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Is it possible to have a self executing function which is an objects property value assign values to other properties in the object?

e.g. - what I would like to do is this:

var b={
  e:new function(){this.d=5}

But the "this" inside the new function seems to refer to b.e. Is it possible to access the b.e parent (i.e. b) from inside the function?

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I can't see why you'd want to instantiate an anonymous function as you currently are. – Utkanos Jul 27 '12 at 12:44
What is your end goal here? To execute code during the object's creation that edits other properties of the object? – jackwanders Jul 27 '12 at 12:44
@jackwanders - yep. I was just wondering if it was possible to do it this way as a sort of shortcut to jakeclarckson's method below. – JJ_ Jul 27 '12 at 12:50
Work with functions! They are first-class objects in javascript, so they are very powerful. Never use the new operator! (Except for selfmade objects) Also you should read something about scope and closures in Javascript. – Christoph Jul 27 '12 at 12:53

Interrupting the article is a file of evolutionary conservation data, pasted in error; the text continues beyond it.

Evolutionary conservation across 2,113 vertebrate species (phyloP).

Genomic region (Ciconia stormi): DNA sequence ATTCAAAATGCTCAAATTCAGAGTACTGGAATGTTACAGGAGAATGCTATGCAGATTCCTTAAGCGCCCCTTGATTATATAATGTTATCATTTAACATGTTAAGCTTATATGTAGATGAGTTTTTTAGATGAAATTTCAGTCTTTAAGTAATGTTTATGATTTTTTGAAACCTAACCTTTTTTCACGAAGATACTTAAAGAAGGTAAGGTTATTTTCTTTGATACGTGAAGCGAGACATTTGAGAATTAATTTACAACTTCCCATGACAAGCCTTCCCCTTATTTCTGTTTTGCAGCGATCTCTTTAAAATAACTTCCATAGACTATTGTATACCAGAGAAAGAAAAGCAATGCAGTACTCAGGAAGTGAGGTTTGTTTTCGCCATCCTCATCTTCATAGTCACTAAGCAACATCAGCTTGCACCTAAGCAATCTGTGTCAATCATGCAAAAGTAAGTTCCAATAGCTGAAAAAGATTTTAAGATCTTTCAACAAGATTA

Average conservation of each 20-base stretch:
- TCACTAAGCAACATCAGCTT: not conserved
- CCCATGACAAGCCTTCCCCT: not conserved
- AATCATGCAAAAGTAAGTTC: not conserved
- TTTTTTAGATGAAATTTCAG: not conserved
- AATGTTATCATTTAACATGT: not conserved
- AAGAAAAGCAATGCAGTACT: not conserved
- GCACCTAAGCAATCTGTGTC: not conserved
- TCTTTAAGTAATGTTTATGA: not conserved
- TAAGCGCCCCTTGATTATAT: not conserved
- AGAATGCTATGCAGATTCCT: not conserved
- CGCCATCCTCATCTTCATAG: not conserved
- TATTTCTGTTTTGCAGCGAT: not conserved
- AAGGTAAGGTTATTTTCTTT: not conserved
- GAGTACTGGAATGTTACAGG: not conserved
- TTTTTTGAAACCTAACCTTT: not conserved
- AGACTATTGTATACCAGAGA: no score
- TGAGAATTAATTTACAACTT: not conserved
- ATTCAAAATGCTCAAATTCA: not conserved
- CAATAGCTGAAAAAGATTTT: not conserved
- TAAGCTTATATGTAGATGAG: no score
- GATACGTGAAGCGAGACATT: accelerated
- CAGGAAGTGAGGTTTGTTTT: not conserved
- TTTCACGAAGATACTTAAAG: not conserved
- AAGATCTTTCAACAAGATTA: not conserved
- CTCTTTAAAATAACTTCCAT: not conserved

@Christoph I tried it using (function(){}()) but "this" inside the function referred to the Window object rather than b using the new operator seemed to be the only way to get access to b inside the function. – JJ_ Jul 27 '12 at 12:59

2 Answers 2

This is how you do it.

Often called the module pattern (more info)

var b = function () {
   var c = 'hi';
   var d = null;

   return {
     c : c,
     d : d,
     e : function () {
       // this function can access the var d in the closure.
       d = 5;
share|improve this answer

You can access the value within the function, you just need to get rid of the new, i.e.

e: function () {
    this.d = 5;
share|improve this answer
Yeah but that wont assign the value to b.d unless I call b.e(). I was hoping to use a self executing function to do it. – JJ_ Jul 27 '12 at 12:45
But then you have to explicitely call b.e() - this binds e to the the object b. Which is not the case with a selfexecuting function. – Christoph Jul 27 '12 at 12:46

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